Tutorial 5 — Dynamic Marker
Adding an own-ship marker to show GPS location and orientation
Most apps that implement GPS functionality show some kind of marker on the screen. The marker shows current location and current orientation. In this tutorial we will build off of Tutorial 4 and add an own-ship marker to the app we have been building.
We are going to start here by checking out tutorial5:
git reset --hard
git checkout tutorial5
The reason we need to do this is because the project now contains two new files named blueplane.png and [email protected] in the project's images directory. These are ordinary png files and they contain the marker we will be using (a blue airplane). The larger 2x version is needed for retina displays. You can easily create two png files like these to implement any marker shape and color you would like in your app.
Run the app. The app should work identically to the one shown in Tutorial 4, but the marker should now be visible when you click the button to turn the GPS on. In the iOS Simulator menu bar, choose the Debug menu and then choose the Location item. Choose one of the options that show motion, like "Freeway Drive" or "City Bicycle Ride". Look in the console window of Xcode and you will see the speed and course changing. The map should pan to the new location so that the new location is centered on the screen and rotate the map to demonstrate Track-Up mode if you click the buttons to turn on the GPS and turn on Track-Up. The marker should appear and disappear when you tap the GPS button.
Let's look at the code that was added to make the marker work.
Looking in ViewController.h, there is a new entry for MEMarkerMapDelegate in the interface.
Looking in ViewController.m, in the initializeGPS class, there are two lines of code to add and remove the own-ship marker depending on the state of the GPS.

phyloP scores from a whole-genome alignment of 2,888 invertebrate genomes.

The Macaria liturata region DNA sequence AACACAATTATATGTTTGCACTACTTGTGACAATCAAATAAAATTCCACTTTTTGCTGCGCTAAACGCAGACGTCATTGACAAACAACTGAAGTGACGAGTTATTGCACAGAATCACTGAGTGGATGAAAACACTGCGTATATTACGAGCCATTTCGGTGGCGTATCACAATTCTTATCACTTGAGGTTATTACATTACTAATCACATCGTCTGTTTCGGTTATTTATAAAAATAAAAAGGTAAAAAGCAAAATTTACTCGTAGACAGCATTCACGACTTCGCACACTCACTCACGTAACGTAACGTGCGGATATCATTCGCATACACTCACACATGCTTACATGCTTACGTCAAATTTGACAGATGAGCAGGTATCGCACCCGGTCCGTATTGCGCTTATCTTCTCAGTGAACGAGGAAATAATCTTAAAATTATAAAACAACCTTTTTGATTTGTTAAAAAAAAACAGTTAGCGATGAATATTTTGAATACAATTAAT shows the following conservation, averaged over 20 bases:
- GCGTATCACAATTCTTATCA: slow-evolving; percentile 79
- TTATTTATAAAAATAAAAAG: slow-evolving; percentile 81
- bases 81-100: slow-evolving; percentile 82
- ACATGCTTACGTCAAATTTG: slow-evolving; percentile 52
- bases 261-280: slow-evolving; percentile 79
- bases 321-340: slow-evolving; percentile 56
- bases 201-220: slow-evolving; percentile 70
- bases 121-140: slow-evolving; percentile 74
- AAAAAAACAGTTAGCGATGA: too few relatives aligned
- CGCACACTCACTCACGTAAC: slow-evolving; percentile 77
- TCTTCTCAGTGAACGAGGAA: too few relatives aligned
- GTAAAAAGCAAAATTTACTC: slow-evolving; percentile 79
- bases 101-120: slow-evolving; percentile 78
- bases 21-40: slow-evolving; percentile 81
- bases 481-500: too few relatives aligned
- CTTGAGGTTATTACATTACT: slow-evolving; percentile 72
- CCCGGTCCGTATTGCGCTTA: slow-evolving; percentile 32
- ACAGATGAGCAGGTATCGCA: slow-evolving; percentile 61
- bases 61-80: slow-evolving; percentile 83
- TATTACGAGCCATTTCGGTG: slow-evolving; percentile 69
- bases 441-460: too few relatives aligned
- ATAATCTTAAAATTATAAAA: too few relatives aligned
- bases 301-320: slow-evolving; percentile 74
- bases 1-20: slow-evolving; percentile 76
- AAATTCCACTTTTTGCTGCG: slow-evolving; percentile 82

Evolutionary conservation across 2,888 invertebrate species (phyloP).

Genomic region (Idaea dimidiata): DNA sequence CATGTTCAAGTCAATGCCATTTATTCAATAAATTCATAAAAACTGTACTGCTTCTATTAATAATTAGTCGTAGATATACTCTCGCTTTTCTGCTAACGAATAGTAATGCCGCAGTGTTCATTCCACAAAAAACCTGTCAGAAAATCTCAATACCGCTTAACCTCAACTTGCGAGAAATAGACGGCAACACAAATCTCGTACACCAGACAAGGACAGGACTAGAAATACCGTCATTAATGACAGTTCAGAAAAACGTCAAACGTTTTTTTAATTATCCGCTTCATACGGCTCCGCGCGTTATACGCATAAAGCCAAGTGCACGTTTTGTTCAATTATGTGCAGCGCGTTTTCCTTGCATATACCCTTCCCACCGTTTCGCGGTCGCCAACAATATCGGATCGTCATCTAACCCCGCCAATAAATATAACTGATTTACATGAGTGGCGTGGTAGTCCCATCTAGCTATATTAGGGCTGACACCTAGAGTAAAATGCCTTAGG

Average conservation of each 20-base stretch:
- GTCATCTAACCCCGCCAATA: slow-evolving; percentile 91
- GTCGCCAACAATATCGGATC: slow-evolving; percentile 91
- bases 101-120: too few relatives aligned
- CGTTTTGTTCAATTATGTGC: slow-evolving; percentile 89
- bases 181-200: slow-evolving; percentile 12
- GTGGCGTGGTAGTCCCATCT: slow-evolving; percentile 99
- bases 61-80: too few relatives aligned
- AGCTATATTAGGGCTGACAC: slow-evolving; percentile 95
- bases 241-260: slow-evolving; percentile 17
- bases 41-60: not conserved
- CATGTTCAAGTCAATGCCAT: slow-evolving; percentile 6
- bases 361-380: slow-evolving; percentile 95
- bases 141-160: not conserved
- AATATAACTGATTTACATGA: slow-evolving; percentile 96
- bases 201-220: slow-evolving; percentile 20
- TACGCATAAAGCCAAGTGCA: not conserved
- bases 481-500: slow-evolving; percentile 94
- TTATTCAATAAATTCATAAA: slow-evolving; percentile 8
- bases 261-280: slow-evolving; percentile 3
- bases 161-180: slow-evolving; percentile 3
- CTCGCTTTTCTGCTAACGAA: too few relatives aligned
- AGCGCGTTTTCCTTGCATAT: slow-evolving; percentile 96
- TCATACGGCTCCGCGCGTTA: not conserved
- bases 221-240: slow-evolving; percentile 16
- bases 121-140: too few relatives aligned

In the didUpdateToLocation function, there is now a new call to updateOwnShipMarkerLocation to move/rotate the marker when necessary.
Then there are these new functions to manage the marker:
All of this functionality is described in the Documentation, but let's look at what is happening here because it is pretty straightforward.
The general theory we are using to create an own-ship marker is to create a new marker layer in the mapping engine and then add a single marker to it that acts as the own-ship marker. This marker needs to be able to rotate when Track-Up is off, and the BA3 Altus Mapping Engine is happy to do marker rotation.
The addOwnShipMarker function starts by creating an array of markers. This array will contain the single blueplane marker. The it creates a marker annotation and adds it to the array. Then it creates a marker map info object and adds it to the map view controller. Note that the z order is 999, so the marker is always visible. All other layers we create will have a lower z order number (the base map is currently set to a z order of 1, for example).
The updateMarkerInfo function is called by the mapping engine to get the marker information. We send back the blueplane icon and an anchorpoint located at the center of the icon.
If the current view is complicated with multiple layers and markers, it can be easy for the user to "lose" the GPS marker in the clutter. You can solve this problem for the user by adding an animated beacon to the GPS marker. See "Is there any way to make the GPS marker in Tutorial 5 more obvious to the user?" in the FAQ for full explanation.
Now we would like to add a real map to the BA3 Altus Mapping Engine. It will cover the default base map we have been using and provide detail all the way down to street level. To do this we will use a tile provider like MapBox. This is explained in Tutorial 6.
If you have any questions about the Altus Mapping Engine, any feature requests or suggestions for improving the Altus Mapping Engine, please send them to [email protected].